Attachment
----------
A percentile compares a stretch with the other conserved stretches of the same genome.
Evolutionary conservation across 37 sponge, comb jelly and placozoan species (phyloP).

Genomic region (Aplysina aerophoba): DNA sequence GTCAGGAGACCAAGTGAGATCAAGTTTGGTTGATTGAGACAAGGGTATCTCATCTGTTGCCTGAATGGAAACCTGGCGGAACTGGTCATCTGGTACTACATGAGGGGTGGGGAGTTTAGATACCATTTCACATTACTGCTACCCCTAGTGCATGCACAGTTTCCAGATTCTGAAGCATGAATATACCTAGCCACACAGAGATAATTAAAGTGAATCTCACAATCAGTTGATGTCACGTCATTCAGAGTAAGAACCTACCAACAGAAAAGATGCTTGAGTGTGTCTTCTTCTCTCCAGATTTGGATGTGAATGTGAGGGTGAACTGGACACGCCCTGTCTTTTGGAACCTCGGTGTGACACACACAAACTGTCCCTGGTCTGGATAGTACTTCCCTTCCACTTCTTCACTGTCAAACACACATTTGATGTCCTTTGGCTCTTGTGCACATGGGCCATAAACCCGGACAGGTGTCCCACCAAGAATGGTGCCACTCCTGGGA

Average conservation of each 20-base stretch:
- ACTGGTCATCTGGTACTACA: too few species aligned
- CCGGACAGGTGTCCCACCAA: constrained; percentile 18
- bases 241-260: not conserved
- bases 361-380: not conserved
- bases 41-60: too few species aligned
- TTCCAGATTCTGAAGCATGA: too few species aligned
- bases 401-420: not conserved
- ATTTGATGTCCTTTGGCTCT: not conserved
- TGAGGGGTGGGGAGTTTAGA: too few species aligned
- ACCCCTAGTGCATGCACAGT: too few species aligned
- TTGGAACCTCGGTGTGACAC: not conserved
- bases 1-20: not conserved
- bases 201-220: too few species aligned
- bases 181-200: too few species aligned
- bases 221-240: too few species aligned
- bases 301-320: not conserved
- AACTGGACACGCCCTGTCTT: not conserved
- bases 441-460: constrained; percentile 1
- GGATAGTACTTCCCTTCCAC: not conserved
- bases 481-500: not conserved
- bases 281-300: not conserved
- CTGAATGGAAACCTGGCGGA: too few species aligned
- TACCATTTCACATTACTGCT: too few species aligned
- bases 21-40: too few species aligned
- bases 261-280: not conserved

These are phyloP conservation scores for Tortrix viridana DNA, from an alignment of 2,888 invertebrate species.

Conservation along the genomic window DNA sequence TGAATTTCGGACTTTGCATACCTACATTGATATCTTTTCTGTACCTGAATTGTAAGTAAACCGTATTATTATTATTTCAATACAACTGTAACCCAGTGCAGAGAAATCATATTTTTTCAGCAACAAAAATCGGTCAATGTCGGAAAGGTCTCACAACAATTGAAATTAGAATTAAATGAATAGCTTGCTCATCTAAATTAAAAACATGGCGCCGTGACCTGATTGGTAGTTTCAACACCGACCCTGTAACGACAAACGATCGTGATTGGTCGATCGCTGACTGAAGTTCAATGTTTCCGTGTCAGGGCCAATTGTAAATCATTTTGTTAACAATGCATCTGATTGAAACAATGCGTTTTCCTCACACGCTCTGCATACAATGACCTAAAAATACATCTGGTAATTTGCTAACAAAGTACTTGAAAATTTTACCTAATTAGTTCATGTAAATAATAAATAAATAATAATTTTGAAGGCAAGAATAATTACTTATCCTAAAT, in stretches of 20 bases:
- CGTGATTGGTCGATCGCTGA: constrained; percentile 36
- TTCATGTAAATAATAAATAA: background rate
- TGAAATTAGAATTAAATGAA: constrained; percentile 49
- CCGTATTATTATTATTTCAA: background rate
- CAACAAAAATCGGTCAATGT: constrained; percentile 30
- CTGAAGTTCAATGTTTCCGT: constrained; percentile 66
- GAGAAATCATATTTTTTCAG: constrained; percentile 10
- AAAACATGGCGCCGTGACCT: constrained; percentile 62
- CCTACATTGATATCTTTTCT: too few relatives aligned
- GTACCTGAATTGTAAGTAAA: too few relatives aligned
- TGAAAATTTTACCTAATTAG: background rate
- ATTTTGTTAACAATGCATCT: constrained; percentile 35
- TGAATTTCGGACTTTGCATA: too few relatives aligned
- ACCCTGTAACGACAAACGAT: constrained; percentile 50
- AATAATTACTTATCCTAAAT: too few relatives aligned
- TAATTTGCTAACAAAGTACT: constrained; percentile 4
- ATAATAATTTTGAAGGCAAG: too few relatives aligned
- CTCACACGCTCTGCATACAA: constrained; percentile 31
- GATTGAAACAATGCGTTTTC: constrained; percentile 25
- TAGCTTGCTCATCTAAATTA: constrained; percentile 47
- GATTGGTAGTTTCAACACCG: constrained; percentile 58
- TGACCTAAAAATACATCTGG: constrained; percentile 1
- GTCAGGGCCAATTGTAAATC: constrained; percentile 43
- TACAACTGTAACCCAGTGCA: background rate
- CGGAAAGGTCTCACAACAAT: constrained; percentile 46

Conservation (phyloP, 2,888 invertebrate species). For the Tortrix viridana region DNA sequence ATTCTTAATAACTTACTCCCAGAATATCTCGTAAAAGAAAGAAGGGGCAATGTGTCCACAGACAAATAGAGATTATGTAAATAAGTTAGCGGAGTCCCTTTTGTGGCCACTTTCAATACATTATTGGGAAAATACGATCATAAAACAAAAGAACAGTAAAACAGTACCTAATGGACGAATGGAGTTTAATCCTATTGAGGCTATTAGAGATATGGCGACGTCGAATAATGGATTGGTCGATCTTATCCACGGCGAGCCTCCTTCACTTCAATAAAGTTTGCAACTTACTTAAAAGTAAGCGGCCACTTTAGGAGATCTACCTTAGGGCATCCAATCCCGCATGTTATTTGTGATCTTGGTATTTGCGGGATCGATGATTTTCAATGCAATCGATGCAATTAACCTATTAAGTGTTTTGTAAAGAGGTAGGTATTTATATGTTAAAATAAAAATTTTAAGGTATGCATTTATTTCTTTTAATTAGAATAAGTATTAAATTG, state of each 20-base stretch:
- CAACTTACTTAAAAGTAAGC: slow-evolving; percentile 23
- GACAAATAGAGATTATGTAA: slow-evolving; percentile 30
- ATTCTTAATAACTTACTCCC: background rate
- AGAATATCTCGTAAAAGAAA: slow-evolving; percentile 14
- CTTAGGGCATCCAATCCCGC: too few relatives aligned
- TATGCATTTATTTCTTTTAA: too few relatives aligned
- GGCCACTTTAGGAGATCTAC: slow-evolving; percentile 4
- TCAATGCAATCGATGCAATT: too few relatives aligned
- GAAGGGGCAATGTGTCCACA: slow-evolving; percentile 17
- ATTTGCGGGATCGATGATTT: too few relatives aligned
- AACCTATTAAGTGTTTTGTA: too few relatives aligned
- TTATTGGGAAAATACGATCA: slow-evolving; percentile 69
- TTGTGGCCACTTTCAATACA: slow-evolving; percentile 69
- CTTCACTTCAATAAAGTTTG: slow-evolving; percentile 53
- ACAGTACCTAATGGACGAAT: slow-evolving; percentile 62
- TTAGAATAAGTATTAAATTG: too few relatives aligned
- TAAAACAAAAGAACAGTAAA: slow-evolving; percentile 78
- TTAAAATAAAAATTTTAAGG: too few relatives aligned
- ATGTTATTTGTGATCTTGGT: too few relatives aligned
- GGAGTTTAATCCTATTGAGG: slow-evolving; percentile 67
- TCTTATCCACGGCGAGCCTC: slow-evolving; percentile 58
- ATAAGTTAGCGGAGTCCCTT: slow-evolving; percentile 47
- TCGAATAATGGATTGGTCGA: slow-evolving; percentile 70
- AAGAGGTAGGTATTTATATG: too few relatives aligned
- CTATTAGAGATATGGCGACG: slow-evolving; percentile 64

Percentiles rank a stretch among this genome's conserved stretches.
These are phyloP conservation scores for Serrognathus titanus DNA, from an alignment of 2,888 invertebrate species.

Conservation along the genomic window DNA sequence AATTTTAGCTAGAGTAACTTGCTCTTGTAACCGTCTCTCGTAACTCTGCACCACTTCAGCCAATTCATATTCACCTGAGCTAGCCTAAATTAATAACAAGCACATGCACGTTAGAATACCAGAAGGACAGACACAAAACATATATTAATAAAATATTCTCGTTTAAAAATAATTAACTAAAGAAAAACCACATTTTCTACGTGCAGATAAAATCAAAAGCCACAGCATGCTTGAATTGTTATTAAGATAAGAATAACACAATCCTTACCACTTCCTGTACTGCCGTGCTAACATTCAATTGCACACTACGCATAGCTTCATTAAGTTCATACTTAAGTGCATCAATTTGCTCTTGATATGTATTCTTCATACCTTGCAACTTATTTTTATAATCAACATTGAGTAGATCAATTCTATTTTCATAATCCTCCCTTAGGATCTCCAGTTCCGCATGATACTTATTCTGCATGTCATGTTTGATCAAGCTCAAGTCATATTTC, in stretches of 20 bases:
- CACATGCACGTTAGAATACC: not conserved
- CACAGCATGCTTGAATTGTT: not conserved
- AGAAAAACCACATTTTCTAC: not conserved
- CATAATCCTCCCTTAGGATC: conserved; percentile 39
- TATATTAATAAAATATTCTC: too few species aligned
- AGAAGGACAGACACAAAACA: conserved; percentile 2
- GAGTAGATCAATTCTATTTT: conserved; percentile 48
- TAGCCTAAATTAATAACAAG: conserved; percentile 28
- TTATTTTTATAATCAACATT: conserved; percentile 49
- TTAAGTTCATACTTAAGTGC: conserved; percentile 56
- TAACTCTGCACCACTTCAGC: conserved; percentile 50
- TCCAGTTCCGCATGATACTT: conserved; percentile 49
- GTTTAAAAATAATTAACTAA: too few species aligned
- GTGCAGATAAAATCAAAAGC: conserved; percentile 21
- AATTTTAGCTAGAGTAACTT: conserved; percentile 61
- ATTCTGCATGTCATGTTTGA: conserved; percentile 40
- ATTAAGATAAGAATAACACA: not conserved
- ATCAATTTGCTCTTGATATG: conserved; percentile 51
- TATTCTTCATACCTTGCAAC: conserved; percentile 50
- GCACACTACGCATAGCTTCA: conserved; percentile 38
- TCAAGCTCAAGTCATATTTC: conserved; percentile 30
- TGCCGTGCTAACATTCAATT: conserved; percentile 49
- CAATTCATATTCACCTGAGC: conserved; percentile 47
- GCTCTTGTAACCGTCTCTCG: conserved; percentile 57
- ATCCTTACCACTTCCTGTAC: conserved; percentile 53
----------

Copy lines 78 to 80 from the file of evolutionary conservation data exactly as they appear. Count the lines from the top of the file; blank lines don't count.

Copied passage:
- TCTTATCCACGGCGAGCCTC: slow-evolving; percentile 58
- ATAAGTTAGCGGAGTCCCTT: slow-evolving; percentile 47
- TCGAATAATGGATTGGTCGA: slow-evolving; percentile 70